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About the article
Published Online: 2013-10-26
Published in Print: 2014-01-01
Alternative approaches involve variations on the yardstick approach, such as a comparison of rates of return and/or profit margins across industries.
For a broad discussion of these alternative measures, see Hovenkamp [2005, section 17.5(a)].
See, for example, Salkever (1976), Fisher (1980), Rubinfeld and Steiner (1983), Rubinfeld (1985, 2008), and Higgins and Johnson (2003). See especially White, Marshall, and Kennedy (2006); those authors strongly prefer the forecasting approach and are highly critical of the dummy-variable approach.
The case where the covariates have equal average levels between the pre-conspiracy period and the conspiracy period is discussed in Higgins and Johnson (2003); see their assumption 4.
There may be too few observations under conspiracy conditions to estimate the parameters α+δ and β+γ using the conspiracy period alone.
Note that this assumption is justified if the decision to initiate and cease a conspiracy is based largely on factors captured by the covariates, Xt, or if it is based on idiosyncratic factors that are unrelated to the gains from conspiracy. It is not justified if the decision to initiate or cease a conspiracy is based on unmeasured factors affecting but-for prices, i.e., vt, or on the gains to conspiracy, i.e., ut–vt.
In some applications, price will be modeled in logs, in which case the object of interest may be redefined as
There must be sufficiently variability to allow one to appropriately account for non-collusive variables that might have affected price in the impact period.
A variety of considerations are involved in the decision of whether to use quantity weights, including data quality, heteroskedasticity, efficiency, strong trends in quantity (particularly for narrowly defined products), and robustness, among others. We focus on the case where weights are not used, but note the implications of using weights where relevant.
As noted by Wooldridge (2002, section 18.3.1), covariates can be de-meaned prior to estimation without changing the estimated regression coefficients except for the constant and with essentially negligible effects on the standard errors. This means that we can ensure that
As noted by the editor, Assumption 2 is also implied the somewhat stronger restriction that
Informally, an ergodic stationary process is a process that will not change its properties over time and whose properties can be deduced from a sufficiently long sample of the process.
While it is not our focus in this paper, we note that if one found Assumption 1 to be justified, then there are two consistent estimators for average overcharges, in which case a more efficient estimator can be obtained by combining the two estimators. For example, the linear combination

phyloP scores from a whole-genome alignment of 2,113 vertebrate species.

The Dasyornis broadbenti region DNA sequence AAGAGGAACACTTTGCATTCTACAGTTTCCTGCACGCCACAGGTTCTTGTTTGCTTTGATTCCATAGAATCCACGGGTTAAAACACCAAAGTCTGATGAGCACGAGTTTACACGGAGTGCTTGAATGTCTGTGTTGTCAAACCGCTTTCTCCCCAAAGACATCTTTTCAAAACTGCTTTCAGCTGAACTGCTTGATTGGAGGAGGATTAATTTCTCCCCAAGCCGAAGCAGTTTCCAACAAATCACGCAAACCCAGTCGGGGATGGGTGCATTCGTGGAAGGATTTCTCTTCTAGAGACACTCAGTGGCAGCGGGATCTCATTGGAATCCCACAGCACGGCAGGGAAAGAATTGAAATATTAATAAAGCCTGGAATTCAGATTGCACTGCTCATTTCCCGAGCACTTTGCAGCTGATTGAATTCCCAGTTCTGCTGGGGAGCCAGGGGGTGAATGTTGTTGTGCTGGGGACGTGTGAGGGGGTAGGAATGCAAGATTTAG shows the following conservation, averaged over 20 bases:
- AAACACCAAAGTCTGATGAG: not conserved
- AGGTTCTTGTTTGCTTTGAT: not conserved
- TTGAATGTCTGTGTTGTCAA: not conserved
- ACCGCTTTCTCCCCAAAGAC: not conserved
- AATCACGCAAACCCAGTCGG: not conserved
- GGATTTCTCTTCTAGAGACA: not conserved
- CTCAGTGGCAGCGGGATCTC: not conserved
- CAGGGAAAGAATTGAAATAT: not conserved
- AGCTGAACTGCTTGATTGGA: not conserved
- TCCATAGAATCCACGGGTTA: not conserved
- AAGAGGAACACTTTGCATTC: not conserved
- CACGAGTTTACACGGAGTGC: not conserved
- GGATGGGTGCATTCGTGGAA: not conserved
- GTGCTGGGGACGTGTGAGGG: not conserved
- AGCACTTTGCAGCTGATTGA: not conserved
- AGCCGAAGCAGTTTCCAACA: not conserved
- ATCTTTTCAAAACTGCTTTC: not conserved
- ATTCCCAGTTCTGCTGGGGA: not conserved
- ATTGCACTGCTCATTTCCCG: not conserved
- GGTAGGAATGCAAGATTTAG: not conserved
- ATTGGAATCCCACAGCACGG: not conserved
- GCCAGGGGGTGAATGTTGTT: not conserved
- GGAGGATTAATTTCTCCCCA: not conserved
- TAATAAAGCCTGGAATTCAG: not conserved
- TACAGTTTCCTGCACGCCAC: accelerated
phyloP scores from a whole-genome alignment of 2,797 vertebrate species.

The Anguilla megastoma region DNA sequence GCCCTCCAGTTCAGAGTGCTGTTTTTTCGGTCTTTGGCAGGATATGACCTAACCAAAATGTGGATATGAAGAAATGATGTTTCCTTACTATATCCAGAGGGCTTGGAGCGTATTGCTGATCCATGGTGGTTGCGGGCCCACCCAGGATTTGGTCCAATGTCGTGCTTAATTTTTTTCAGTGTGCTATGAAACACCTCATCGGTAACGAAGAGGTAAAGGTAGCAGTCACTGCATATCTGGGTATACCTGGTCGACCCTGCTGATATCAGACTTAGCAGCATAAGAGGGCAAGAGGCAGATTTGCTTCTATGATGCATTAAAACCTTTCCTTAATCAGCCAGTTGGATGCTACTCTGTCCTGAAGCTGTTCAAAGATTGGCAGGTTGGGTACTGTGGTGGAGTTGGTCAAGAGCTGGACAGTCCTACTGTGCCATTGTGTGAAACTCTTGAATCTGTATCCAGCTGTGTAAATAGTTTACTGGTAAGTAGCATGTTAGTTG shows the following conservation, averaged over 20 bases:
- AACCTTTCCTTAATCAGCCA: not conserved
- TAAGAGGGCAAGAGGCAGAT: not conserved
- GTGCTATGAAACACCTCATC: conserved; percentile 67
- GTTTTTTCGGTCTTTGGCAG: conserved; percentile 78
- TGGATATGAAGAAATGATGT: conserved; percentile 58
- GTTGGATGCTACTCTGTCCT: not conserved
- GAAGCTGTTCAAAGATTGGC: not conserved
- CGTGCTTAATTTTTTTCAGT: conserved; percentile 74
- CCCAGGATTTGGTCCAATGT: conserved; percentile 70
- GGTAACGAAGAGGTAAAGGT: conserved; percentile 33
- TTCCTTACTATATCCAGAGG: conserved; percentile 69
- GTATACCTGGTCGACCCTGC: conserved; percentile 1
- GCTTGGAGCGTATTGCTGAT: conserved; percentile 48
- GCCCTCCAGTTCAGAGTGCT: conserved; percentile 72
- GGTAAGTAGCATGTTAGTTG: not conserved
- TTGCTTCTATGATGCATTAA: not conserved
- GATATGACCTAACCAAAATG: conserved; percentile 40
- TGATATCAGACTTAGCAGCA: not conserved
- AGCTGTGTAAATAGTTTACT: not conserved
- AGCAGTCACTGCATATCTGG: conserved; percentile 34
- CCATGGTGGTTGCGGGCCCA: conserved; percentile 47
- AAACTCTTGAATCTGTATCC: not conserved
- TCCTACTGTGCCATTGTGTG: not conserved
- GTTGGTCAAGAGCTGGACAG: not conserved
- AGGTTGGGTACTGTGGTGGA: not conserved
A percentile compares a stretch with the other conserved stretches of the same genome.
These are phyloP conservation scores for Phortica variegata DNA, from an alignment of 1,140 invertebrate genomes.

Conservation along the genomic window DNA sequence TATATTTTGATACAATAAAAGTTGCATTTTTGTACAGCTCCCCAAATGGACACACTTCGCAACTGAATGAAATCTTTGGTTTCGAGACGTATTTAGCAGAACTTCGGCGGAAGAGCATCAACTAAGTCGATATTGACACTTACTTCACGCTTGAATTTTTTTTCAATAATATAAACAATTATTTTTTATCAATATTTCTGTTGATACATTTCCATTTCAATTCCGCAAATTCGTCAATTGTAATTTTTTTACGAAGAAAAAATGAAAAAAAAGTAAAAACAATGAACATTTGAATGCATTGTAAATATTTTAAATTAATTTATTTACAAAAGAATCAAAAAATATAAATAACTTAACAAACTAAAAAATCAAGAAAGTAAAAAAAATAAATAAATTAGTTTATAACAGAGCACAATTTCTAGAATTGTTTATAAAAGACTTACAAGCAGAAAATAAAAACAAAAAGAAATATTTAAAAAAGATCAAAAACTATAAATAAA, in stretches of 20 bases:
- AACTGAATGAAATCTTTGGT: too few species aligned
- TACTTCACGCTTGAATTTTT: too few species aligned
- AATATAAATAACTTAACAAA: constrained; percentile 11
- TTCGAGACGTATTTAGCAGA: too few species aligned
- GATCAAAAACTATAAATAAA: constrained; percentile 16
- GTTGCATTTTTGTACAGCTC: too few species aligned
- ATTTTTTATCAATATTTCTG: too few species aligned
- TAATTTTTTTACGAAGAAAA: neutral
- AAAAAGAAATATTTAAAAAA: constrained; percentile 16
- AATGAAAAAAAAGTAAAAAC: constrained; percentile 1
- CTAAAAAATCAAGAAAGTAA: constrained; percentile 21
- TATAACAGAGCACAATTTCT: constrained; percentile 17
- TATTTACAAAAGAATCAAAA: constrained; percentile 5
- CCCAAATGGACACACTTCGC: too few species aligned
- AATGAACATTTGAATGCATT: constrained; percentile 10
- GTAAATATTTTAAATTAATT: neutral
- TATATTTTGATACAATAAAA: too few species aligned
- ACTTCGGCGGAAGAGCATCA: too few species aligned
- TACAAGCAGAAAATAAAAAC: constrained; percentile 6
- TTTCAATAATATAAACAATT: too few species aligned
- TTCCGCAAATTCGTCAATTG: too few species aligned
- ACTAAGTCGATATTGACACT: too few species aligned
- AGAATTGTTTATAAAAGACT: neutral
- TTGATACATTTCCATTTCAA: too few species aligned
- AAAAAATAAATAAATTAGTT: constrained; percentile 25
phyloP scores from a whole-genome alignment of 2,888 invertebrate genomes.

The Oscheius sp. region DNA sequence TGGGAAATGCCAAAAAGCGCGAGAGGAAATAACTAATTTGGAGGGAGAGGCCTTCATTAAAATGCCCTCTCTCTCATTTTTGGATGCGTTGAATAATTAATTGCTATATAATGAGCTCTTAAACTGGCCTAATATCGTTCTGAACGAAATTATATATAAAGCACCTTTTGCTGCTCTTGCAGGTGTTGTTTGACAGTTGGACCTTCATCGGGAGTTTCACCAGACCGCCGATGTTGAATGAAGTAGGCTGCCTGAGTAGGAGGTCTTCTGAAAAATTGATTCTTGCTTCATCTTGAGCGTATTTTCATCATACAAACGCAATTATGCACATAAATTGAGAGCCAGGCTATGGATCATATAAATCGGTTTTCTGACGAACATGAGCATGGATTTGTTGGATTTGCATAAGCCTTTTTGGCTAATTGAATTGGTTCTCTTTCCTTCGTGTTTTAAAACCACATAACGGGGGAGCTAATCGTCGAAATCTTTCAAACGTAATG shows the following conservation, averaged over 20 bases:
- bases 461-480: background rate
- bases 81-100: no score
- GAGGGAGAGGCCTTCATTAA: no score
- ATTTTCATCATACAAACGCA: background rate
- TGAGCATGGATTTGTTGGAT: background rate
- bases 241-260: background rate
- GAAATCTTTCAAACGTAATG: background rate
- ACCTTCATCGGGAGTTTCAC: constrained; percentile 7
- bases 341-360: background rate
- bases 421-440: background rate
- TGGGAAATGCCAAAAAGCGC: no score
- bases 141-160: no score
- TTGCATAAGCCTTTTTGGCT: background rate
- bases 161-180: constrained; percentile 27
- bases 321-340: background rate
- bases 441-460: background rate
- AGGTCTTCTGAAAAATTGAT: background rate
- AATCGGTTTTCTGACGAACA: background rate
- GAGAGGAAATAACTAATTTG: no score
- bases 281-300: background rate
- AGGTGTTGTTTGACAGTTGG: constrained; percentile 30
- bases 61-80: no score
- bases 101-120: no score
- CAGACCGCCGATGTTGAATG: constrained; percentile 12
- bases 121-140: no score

This is a benefit emphasized by White, Marshall, and Kennedy (2006).
Higgins and Johnson (2003) consider some restrictions that guarantee
To the best of our knowledge, there is no parametric restriction that guarantees an improvement in precision of estimated average overcharges from imposing the restriction γ=0. For example, even in data generating processes where γ=0, it can still be more efficient to allow for a change in the effect of the covariates on price. Because of this, we are not aware of any statistical test that would clearly point to whether it was more appropriate to include or exclude the interaction term from the regression, from the point of view of minimizing the variability of the overcharge estimate.
For Models 1 through 4 we have
Freed (2012) notes that “[e]stimates of the potential cost of a settlement of the [Visa] antitrust case vary dramatically – from a few billion dollars into the hundreds of billions.” Visa eventually settled for $4 billion (Touryalai 2012). Other settlement amounts are cited in Marshall (2008), Schoenberger (2009), and Clark (2011). The only review ever conducted along these lines looked at 40 cases (Lande and Davis 2008). The average recovery for plaintiffs among those 40 was $450 million under one set of assumptions and $491 million under another set of assumptions, but the cases studied were those known to prominent antitrust attorneys and hence more likely to be ones involving large dollar amounts.
This margin of error may be justified either by appealing to the central limit theorem applied to the estimators, or to normality of the sampling distribution of each estimator. A detailed examination of the sampling distribution confirms that for these simulation experiments, the sampling distribution is approximately normal. For example, each estimator in each model exhibits skewness of roughly 0.2 and kurtosis of roughly 3.2.
While the effect is small, we were somewhat surprised that the first dummy variable approach was not as close to the target in this model as it was in Models 1, 2, and 3. We note that the conclusion of Proposition 2 is not that the estimator is unbiased, but rather that it is consistent. On the other hand, we conducted a similar experiment with a slightly larger sample size of T=200 and encountered similar results – a simulation estimate of the mean that is roughly one-half of 1% above the true parameter, where the true parameter is not inside the confidence region for the simulation estimate.